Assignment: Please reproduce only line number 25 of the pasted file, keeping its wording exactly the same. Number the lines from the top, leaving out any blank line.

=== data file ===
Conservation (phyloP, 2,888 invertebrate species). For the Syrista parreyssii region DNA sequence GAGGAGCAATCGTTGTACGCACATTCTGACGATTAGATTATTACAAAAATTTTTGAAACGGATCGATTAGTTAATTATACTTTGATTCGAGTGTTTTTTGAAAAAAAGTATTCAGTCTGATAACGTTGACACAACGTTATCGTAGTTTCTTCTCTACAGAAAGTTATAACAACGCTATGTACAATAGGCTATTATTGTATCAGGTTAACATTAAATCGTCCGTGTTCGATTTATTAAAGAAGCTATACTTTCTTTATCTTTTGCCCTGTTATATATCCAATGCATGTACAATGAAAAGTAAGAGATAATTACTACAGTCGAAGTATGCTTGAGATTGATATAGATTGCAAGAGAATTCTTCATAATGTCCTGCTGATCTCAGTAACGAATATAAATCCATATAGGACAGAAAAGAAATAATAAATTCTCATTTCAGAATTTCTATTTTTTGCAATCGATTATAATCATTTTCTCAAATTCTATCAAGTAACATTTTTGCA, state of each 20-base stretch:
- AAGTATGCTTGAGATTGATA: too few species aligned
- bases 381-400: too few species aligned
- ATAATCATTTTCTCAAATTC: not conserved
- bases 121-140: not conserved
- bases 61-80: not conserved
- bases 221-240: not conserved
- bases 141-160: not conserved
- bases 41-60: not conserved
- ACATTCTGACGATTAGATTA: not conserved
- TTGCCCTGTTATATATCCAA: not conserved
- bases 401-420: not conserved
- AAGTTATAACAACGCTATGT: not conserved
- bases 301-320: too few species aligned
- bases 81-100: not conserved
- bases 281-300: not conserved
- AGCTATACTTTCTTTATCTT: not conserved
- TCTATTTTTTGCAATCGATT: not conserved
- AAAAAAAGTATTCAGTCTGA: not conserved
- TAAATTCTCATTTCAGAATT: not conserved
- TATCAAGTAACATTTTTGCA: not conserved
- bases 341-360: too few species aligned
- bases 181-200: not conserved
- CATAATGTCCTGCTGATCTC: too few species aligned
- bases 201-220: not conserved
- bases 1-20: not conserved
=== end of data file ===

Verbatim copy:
- bases 201-220: not conserved